is there such a thing as military school for two-year-olds?
this is the question that began to plague me about ten days in to our mountain vacation. ten days seems to be the duration of time that the bird is willing to feign compliance and cooperation in a camp or school-like environment. he affords everyone just enough time to fall in love with him before his teachers report, with measured caution and disbelief:
[the bird] was a little agressive today.
i found myself having the same discussions with the bird’s clubs teachers that i had with his PDO teachers last year. i apologized. i asked for advice. i sincerely hoped that they could impart the key to managing the bird’s behavior and maintaining his magnanimous spirit. but in both cases, the teachers had no new ideas.
i think the moment that elicited images of boot camp and boarding school was when the bird’s teachers asked me how to deal with the bird. this felt very confusing. isn’t it obvious that i have no idea what i am doing?
somehow, and for no clear reason, things did get a little better. the bird did not get kicked out of clubs. maybe he won’t even be kicked out of every school in memphis before he’s ten. one can dream. as i was nursing these worries (as i am genetically prone to do), i shot a quick email to my friend sharon in pennsylvania, who has given me quite a bit of unimposing, sage motherhood advice over the years.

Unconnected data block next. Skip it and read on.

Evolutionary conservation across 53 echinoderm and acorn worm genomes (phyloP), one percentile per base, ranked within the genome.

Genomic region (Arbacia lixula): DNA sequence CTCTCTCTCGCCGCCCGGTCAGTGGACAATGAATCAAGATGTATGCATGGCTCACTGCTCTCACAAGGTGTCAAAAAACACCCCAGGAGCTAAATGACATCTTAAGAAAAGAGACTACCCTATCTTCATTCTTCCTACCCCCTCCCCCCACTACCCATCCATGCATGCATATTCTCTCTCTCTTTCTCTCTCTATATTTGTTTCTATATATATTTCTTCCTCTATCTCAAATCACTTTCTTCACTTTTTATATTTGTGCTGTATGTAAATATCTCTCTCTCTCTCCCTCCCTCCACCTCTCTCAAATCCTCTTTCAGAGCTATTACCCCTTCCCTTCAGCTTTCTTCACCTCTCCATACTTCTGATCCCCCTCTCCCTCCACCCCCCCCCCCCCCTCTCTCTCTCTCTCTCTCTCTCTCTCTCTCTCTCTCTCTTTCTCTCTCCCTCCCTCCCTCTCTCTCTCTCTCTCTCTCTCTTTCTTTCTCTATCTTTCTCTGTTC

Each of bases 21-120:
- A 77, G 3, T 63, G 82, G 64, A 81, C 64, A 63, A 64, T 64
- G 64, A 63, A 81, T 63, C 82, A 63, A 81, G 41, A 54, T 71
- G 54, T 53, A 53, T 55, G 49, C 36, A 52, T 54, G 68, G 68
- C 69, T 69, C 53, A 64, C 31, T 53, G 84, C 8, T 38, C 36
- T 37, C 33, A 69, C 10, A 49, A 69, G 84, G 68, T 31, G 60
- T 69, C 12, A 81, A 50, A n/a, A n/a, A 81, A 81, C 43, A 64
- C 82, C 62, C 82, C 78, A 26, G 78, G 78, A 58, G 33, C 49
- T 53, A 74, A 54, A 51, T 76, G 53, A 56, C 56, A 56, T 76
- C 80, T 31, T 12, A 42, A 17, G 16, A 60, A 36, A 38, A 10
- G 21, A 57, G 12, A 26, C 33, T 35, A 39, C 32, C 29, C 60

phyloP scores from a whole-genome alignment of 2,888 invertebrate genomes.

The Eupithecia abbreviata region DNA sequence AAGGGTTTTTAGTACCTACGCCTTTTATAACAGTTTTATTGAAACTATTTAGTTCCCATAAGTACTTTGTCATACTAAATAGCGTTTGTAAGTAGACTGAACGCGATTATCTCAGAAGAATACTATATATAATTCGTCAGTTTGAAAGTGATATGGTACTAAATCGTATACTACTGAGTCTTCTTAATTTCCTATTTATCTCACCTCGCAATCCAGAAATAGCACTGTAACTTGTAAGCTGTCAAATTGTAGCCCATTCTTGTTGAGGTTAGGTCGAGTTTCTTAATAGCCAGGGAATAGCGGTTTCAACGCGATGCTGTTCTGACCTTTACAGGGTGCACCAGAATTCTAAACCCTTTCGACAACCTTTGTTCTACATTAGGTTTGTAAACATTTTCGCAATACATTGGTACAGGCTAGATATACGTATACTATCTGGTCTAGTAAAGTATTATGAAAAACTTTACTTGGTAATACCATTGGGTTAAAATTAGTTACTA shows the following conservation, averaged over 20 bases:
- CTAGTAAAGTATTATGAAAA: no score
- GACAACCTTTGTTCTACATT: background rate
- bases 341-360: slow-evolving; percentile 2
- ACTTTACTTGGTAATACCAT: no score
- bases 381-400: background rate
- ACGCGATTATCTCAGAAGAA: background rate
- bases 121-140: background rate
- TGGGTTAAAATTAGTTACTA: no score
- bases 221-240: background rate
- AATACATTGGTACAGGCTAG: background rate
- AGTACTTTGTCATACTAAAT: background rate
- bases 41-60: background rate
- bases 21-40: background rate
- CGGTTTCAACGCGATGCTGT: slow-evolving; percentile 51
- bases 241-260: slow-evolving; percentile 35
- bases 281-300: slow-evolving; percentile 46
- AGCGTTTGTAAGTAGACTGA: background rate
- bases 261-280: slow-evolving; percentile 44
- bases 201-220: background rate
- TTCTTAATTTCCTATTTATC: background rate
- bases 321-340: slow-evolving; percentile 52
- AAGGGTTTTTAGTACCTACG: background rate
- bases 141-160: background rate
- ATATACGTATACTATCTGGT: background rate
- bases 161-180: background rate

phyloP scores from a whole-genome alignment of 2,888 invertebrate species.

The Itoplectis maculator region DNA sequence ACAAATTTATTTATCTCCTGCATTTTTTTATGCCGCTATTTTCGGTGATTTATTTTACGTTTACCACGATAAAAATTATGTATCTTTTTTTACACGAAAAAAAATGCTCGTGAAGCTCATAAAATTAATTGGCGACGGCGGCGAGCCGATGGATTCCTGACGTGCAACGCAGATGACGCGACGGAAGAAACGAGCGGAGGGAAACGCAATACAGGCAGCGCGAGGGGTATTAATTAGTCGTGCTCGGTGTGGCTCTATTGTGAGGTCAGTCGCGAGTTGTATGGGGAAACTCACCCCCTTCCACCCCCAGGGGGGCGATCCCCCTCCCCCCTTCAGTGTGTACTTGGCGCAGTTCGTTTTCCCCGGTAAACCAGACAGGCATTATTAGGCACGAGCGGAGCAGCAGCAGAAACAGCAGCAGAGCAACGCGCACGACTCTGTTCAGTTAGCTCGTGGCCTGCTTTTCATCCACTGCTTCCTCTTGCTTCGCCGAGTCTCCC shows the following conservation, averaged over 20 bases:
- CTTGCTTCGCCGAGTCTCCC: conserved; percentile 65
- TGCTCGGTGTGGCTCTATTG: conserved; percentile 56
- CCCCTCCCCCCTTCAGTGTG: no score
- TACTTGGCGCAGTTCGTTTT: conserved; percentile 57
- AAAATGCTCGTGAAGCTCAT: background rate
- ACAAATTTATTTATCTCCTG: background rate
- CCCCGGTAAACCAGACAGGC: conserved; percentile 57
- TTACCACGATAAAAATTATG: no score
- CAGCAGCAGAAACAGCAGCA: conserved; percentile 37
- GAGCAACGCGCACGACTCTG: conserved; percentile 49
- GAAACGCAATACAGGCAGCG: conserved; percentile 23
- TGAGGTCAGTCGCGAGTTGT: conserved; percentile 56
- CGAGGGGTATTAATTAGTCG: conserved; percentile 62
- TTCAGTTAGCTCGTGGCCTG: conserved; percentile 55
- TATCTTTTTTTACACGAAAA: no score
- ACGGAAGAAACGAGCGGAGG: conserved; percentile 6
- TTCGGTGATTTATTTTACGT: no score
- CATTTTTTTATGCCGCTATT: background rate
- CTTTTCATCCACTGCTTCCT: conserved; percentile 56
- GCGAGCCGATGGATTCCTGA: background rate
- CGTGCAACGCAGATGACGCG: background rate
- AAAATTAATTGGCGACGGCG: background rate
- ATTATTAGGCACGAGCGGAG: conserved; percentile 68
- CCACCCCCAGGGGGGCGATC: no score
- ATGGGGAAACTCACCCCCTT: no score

“does it every get easier?” i wrote.
within a few hours i was reading the following reply that was so encouraging i got permission to share it:
parenting gets easier when everyone can use the potty without help, no one is sleeping in a crib (but everyone stays in their bed all night more nights than not), and everyone has at least some ability (however rarely used) to verbalize what they need. it also helps if no one requires a stroller or pacifier or elaborate car seat (belt-positioning boosters are much easier than five-point harnesses).
and finally, parenting is easier when your family figures out a behavior management system that works for you (meaning the kids respond to it and the parents are able to use it somewhat consistently). we use a significantly pared-down version of positive parenting with a plan (it’s for kindergarten and up, though). friends have had luck with the smart discipline approach (also for kindergarten and up). the point is…IT DOES GET EASIER. you’re probably at a really difficult stage, i would guess, based on the ages of your little guys. hang in there.
it’s helpful to know that there is hope (and a couple of new behavior management options) on our horizon. for now, the best i can do is maintain a sense of humor and strive for patience.
…and send the bird to clubs in this carefully selected, organic cotton shirt: